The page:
12 Part Blog Description

Are you looking to learn as much as you can about the business of sports licensing? Then please read the 12 Part "An Insider's Guide to the World of Licensed Sports Products in 12 Parts: Practical Lessons from the Trenches" - all 12 parts of the blog can be found within this site. Click here to start with the Introduction.

Thursday, March 1, 2012

Part 9 - An Insider’s Guide to the World of Licensed Sports Products: Local Licenses – myth or reality?

Greeting folks!

This note is written by Scott Sillcox in September 2018 in response to a lot of readers asking me two questions:

A. You wrote and posted this 12 part blog in 2012-ish, is it still relevant today? Short answer - absolutely! The basics of sports licensing change very little over the years, so I strongly suggest that if you are trying to learn about sports licensing, read away! I have also tried to update certain areas where there have been significant changes, so I feel comfortable in telling you that this information is still highly relevant.

B. You mention that you are a consultant and might be able to help me, do you still do consulting? Short answer - absolutely. I work in the licensing field virtually every day of my life, so if you have questions or would like my help, contact me!

Many thanks and happy reading -
Scott Sillcox

Please also note: This 12 part series initially appeared on my "Heritage Uniforms and Jerseys" blog, but I moved it in March 2012 to this blog which has a more single-focus on the world of licensed sports products.



This is Part 9 of a 12 Part Series of blogs Scott Sillcox wrote called “An Insider’s Guide to the World of Licensed Sports Products in 12 Parts: Practical Lessons from the Trenches”. For a backgrounder on Scott Sillcox and his company, Maple Leaf Productions, please see the introductory blog and/or watch his 11 minute introductory video. Scott is available to consult with anyone interested in pursuing a sports license.
The 12 Parts of this Licensed Sports Products blog are:
Part 1: How Licensing Works - Follow The Money or How $5,000,000,000 can be less than you think
Part 2: What’s Involved in Getting a License – You need them far more than they need you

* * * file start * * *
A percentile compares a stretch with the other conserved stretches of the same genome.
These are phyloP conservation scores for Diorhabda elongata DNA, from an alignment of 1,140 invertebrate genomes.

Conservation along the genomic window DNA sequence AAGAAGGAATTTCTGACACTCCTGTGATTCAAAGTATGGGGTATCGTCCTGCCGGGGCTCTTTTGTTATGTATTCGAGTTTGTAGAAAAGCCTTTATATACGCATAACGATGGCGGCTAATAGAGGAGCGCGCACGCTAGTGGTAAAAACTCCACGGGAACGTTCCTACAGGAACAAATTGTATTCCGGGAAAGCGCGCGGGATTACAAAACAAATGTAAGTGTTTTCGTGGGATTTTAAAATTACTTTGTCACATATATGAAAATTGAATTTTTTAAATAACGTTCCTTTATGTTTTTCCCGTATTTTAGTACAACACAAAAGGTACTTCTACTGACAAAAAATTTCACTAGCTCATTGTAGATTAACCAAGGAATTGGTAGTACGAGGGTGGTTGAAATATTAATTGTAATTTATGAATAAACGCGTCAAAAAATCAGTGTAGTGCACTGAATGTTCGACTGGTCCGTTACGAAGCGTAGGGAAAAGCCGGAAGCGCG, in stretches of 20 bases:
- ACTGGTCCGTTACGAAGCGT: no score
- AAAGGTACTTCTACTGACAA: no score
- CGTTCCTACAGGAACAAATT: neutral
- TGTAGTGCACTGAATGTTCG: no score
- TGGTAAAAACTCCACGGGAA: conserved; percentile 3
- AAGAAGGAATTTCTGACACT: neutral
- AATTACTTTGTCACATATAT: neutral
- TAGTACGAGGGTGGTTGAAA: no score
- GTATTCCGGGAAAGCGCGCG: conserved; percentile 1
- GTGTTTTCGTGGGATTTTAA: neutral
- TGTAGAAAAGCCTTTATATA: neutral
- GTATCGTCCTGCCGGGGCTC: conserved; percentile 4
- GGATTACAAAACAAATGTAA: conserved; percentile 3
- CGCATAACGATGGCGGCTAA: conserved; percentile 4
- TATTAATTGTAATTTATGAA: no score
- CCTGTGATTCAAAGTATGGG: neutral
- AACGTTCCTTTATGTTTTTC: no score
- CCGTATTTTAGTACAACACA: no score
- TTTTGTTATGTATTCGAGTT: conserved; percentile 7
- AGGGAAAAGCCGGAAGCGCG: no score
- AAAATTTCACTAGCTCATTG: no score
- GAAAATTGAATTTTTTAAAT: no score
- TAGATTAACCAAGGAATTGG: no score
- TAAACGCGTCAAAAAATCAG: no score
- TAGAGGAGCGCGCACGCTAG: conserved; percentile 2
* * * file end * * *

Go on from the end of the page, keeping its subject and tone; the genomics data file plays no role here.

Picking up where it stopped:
Part 3: The Landscape and some of the players
Part 4: Quality Control – Where The Real Power in Licensed Sports Lies
Part 5: Royalty Reporting and Audits
Part 6: Selling Licensed Goods - Why it’s not as easy as it looks
Part 7: Players Associations and Current vs. Retired Players
Part 8: Royalty Rates – Is 12% the norm and when 12% isn’t enough
Part 9: Local Licenses – myth or reality?
Part 10: Packaging
Part 11: Ten Things (Actually 12 Things) I Learned Along The Way
Part 12: Ten More Things (Actually 14 Things) I Learned Along The Way


I have told the story before that I first applied for an NHL license in 1994 and was turned down. The same thing happened in 1996. At the time, it was suggested to me that if I was turned down by the NHL itself, I should contact the Toronto Maple Leafs about a “local license”.

The theory was that that each NHL team had the right to enter into a sports product licensing agreement with companies as long as the product being manufactured is only to be sold within a 75 mile radius of the team’s home arena.

I have never seen anything about “Local licenses” in writing in any official league or team document, but I have heard about it again and again not only in the NHL, but also in the NFL and MLB.

The whole business of local licenses began to feel a bit like chasing a mythical beast – do local licenses exist, and if they do, does anyone have one?

In their 2004 book “The Business of Sports”, authors Scott Rosner and Kenneth Shropshire write about the NHL “As in the other three leagues, all teams have granted NHL Enterprises the exclusive right to license and use their marks. In exchange, all… teams receive an equal share of income from those marketing, licensing, and sponsorship deals. Like in other leagues, NHL teams retain limited rights to sell and license those marks. NHL teams are allowed to license their own marks within a seventy-five mile radius of their respective arenas.”

I contacted the Leafs about a local license, and I was given a lot of runaround, to the point that I dropped the idea.